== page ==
One of two "stations" on the trail at the onset of the 1847 pioneer journey FORT BRIDGER became a military post. The Mormons bought the fort in 1855 to supply emigrant parties.
The narrow, 16-mile gorge of ECHO CANYON impressed pioneers with its particular echo. The canyon also includes stone breastworks built in 1857 to guard against an invasion by Federal troops to suppress a rumored Mormon rebellion.
LITTLE EMIGRATION CANYON was one of the last climbs before reaching Salt Lake Valley and is now marked by a 4-mile hiking trail from MORMON FLAT to BIG MOUNTAIN PASS where the emigrants caught the first view of their new home. An additional hiking trail extends another 5 miles from the top of the pass, down Dell Canyon to Little Dell Reservoir.
The Donner-Reed party's final obstacle into the Salt Lake Valley in 1846 was the difficult climb over DONNER HILL. This climb and other delays significantly contributed to the disaster in the Sierra Nevada later that year.
In THIS IS THE PLACE HERITAGE PARK. A 60-foot-high monument honors the Mormon pioneers and others who explored the Great Basin.
Upon entering Salt Lake Valley and coming to TRAIL'S END, Mormon pioneers immediately began a permanent settlement by farming, building shelters, and establishing local trades.
Exploring the Mormon Pioneer Trail
For more information on the history of the trail, locating sites, or traveling segments of the trail, you may contact:
National Historic Trails Interpretive Center
National Park Service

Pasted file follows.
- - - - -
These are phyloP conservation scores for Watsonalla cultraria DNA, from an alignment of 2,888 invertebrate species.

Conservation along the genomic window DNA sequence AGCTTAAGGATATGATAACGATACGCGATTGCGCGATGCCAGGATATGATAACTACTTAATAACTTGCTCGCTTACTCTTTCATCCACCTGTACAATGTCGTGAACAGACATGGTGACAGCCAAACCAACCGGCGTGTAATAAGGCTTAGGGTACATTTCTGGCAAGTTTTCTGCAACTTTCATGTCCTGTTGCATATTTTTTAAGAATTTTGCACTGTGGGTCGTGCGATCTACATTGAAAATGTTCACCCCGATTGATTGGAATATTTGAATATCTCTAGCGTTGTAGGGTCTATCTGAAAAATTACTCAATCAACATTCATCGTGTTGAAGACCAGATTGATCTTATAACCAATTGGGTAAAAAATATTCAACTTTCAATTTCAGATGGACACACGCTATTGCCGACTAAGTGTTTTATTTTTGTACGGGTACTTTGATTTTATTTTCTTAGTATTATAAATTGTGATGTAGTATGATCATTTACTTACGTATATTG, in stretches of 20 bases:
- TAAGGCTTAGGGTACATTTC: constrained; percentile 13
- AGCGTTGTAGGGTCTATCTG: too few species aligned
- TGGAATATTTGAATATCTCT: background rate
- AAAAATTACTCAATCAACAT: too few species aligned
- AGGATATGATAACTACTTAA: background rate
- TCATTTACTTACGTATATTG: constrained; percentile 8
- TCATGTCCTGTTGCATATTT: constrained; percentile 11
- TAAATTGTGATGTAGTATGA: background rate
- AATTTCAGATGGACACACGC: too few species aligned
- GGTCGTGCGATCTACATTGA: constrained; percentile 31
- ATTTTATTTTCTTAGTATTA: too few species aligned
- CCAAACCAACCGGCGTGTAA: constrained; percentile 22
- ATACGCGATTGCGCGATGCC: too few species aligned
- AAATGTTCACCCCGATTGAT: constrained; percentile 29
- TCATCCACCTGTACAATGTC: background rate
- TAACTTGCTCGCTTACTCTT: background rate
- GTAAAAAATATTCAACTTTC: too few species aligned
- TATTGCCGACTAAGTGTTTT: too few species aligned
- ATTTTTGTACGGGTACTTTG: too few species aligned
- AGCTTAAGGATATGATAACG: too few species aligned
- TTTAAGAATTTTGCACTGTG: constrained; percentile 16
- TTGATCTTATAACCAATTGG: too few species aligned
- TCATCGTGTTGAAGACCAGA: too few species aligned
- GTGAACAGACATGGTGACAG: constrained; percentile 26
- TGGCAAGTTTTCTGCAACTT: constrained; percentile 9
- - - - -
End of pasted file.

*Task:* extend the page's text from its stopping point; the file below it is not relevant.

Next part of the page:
Auto Tour Route Guides
Source: NPS Brochure (2004)
Brochures ◆ Site Bulletins ◆ Trading Cards
Auto Tour Route Interpretive Guides (National Historic Trails):
Historic Resource Study: Mormon Pioneer National Historic Trail (Stanely B. Kimball, May 1991)
Interpretive Plan, Mormon Pioneer National Historic Trail (April 27, 1992)
Narrative of the March of Company A, Engineers from Fort Leavenworth, Kansas, to Fort Bridger, Utah, and Return, May 6 to October 3, 1858 (William P. Seville and John W.N. Schulz, 1912)
Revised Feasibility and Suitability Study for Additional Routes of the Oregon, Mormon Pioneer, California, and Pony Express National Historic Trails: Appendix A Study Route Descriptions and Historical Overviews (September 2017)
The 1854 Mormon Emigration at the Missouri-Kansas Border (Fred E. Woods, extract from Kansas History: The Journal of the Central Plains, Vol. 32 No. 4, Winter 2009-2010)
The Mormon Trail: A Study Report (June 1978)
Handbooks ◆ Books
Last Updated: 28-May-2022